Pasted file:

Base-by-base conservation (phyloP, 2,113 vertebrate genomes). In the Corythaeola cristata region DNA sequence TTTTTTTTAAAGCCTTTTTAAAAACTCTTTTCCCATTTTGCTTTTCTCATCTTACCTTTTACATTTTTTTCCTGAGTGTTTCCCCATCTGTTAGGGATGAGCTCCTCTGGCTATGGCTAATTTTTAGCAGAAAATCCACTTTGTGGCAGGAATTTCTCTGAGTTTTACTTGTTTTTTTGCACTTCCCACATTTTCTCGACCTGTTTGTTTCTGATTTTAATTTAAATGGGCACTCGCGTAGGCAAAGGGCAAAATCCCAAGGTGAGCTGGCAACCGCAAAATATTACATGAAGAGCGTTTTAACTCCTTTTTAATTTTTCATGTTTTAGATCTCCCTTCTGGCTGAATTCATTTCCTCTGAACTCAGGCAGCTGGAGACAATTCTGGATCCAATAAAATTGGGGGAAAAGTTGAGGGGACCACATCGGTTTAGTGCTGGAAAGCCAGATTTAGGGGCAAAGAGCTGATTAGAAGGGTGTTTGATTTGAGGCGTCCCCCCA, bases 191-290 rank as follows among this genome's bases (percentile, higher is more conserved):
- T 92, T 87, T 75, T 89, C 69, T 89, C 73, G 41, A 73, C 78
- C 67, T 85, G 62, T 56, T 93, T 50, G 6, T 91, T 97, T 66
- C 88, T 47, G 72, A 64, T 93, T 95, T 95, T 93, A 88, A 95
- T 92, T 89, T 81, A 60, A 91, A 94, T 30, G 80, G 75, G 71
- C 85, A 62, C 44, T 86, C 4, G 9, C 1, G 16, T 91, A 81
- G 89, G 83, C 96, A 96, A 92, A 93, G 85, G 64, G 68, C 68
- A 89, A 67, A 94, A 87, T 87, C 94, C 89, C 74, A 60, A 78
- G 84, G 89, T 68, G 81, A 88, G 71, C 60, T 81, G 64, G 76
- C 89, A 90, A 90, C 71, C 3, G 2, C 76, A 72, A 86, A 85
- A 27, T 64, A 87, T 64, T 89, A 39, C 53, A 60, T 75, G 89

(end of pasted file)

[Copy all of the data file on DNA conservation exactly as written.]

Base-by-base conservation (phyloP, 2,113 vertebrate genomes). In the Corythaeola cristata region DNA sequence TTTTTTTTAAAGCCTTTTTAAAAACTCTTTTCCCATTTTGCTTTTCTCATCTTACCTTTTACATTTTTTTCCTGAGTGTTTCCCCATCTGTTAGGGATGAGCTCCTCTGGCTATGGCTAATTTTTAGCAGAAAATCCACTTTGTGGCAGGAATTTCTCTGAGTTTTACTTGTTTTTTTGCACTTCCCACATTTTCTCGACCTGTTTGTTTCTGATTTTAATTTAAATGGGCACTCGCGTAGGCAAAGGGCAAAATCCCAAGGTGAGCTGGCAACCGCAAAATATTACATGAAGAGCGTTTTAACTCCTTTTTAATTTTTCATGTTTTAGATCTCCCTTCTGGCTGAATTCATTTCCTCTGAACTCAGGCAGCTGGAGACAATTCTGGATCCAATAAAATTGGGGGAAAAGTTGAGGGGACCACATCGGTTTAGTGCTGGAAAGCCAGATTTAGGGGCAAAGAGCTGATTAGAAGGGTGTTTGATTTGAGGCGTCCCCCCA, bases 191-290 rank as follows among this genome's bases (percentile, higher is more conserved):
- T 92, T 87, T 75, T 89, C 69, T 89, C 73, G 41, A 73, C 78
- C 67, T 85, G 62, T 56, T 93, T 50, G 6, T 91, T 97, T 66
- C 88, T 47, G 72, A 64, T 93, T 95, T 95, T 93, A 88, A 95
- T 92, T 89, T 81, A 60, A 91, A 94, T 30, G 80, G 75, G 71
- C 85, A 62, C 44, T 86, C 4, G 9, C 1, G 16, T 91, A 81
- G 89, G 83, C 96, A 96, A 92, A 93, G 85, G 64, G 68, C 68
- A 89, A 67, A 94, A 87, T 87, C 94, C 89, C 74, A 60, A 78
- G 84, G 89, T 68, G 81, A 88, G 71, C 60, T 81, G 64, G 76
- C 89, A 90, A 90, C 71, C 3, G 2, C 76, A 72, A 86, A 85
- A 27, T 64, A 87, T 64, T 89, A 39, C 53, A 60, T 75, G 89